- I have walked in darkness to high areas to watch sunrise. I have taken a sleeping bag to have a sleep afterwards, as we have gotten up at 3am to be there - and needed that sleep, or we may well have stumbled and tripped on our way down. It may be perceived by others that saw us, that we camped on top.
- I have carried out my solid body waste in a dedicated S2S dry bag on bushwalks (including from the top of Mt Jagungal in Kosciuszko NP, 3 days before bushfire hit the area hard... my effort in that case was not really necessary, but we were not to know). I have carried out such waste camping/bivying by my sea-kayak on tiny Sydney Harbour beaches, knowing camping is probably not allowed, and wanted to reduce my ecological footprint and any criticism.
- One person here appears disappointed by pee on the ground - admittedly near lakes. Happens on day walks, too. I have carried wide-mouth bottles of urine away from sensitive areas to discard the fluid further along off to the side of the track. How many ice-climbers are taking a slash on the flanks of Blue Lake in Kosiuszko - yet camp outside of the 5 glacial lake catchments. Everyone voids immediately outside - and above - while suiting-up before caving... and caves are said to be amongst the most sensitive of areas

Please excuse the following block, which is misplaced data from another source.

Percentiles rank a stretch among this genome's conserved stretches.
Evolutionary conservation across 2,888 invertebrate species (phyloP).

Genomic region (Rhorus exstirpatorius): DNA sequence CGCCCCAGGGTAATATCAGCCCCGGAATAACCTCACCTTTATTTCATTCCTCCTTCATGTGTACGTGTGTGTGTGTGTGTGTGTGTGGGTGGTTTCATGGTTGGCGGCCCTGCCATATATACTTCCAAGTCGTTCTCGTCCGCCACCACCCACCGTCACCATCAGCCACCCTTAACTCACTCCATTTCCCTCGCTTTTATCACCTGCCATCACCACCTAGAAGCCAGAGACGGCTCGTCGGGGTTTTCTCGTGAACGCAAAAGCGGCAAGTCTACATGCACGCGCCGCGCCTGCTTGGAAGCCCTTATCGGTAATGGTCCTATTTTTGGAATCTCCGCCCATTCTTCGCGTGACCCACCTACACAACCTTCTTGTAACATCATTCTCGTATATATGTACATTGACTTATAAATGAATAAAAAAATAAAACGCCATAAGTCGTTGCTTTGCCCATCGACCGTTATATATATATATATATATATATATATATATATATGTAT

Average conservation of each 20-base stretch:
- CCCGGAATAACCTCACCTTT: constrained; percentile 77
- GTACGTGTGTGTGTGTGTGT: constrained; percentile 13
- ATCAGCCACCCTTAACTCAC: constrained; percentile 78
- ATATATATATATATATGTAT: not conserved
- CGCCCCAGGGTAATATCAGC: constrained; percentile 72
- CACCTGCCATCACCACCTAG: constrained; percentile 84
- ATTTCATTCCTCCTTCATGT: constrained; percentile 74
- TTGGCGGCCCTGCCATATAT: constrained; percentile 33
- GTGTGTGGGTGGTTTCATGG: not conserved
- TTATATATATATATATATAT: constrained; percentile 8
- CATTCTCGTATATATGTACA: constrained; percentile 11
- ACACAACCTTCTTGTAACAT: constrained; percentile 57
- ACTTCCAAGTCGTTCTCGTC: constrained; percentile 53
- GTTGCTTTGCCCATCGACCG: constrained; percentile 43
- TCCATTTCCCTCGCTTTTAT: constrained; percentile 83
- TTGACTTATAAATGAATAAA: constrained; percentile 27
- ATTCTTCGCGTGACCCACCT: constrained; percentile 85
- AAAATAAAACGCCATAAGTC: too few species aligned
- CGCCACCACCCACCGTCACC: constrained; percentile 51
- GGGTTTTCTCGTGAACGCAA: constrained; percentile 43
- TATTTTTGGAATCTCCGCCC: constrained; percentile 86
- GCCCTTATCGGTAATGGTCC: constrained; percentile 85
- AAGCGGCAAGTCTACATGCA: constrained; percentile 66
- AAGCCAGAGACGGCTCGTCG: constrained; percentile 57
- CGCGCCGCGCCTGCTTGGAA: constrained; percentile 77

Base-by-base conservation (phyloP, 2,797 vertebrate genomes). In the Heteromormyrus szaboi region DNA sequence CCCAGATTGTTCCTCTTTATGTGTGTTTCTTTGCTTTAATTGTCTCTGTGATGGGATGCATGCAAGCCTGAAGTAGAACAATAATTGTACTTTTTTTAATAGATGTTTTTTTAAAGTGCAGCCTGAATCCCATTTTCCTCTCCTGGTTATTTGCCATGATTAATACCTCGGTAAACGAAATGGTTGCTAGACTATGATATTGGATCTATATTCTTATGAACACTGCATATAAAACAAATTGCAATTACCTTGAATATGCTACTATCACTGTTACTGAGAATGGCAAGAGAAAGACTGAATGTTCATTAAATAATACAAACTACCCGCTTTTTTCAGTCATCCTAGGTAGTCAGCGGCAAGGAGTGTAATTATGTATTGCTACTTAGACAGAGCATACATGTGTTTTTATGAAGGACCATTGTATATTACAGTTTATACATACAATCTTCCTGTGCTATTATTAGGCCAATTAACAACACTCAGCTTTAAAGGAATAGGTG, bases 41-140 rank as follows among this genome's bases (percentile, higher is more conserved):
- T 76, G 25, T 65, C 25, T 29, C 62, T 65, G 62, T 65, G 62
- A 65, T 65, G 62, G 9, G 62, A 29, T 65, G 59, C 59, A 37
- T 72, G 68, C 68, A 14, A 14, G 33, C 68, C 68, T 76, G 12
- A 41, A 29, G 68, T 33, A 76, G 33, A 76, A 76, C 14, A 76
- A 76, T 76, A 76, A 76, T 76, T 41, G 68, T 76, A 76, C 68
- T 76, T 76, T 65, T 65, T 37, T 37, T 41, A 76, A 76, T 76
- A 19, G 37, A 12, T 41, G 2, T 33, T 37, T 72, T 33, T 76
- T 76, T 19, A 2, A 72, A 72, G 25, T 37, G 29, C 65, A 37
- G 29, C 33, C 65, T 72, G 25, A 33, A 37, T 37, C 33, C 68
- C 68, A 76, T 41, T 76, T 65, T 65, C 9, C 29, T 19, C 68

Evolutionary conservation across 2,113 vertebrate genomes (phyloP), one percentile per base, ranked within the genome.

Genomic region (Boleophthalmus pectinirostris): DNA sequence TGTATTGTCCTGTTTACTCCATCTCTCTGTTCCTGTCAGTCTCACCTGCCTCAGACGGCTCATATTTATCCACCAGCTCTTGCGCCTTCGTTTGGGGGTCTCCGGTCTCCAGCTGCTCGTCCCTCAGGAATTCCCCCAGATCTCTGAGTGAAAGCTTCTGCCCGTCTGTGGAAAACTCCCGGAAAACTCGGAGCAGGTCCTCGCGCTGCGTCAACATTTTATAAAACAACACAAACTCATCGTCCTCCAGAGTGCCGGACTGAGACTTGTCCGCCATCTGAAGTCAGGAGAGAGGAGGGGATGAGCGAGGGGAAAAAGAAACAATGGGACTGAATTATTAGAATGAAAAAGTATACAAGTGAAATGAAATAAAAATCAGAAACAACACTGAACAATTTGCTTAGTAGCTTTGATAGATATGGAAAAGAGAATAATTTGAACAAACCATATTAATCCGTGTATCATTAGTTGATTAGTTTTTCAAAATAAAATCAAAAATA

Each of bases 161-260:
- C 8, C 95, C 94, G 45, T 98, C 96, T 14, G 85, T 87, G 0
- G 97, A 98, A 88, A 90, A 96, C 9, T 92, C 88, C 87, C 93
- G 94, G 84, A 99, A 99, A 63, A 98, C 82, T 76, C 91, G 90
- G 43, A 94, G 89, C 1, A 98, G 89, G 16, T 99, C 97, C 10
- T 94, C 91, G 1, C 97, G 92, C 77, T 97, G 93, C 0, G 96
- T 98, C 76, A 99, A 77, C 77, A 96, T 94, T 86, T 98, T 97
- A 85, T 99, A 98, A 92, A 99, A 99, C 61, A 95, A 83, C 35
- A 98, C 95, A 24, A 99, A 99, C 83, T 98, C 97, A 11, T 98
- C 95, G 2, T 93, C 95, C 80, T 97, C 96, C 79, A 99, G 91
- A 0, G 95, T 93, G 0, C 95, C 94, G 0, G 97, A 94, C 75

Live everyday as if it were your last... one day you will be right.
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Re: Social Media promotes camping in the Cradle Mt Day Use a

Postby CBee » Thu 08 Aug, 2019 3:15 pm

Is the amount of people doing a given activity that determines whatever this activity can be sustainable over time. When bushwalking/hiking and camping becomes mainstream and worst, touristic, without the proper prior education of the public or infrastructure, the damage to the outdoor may take years to heal.
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Re: Social Media promotes camping in the Cradle Mt Day Use a

Postby Krunel » Wed 11 Sep, 2019 8:29 pm

Wanting to camp in sensitive areas that have high visitor numbers is clueless. Perfect example of why these places are being trashed. That's why the restrictions are needed. Choose a lessor visited mountain. More importantly: educate yourself about minimal impact practices beforehand. Enjoy and respect the outdoors and be aware of the impact you have.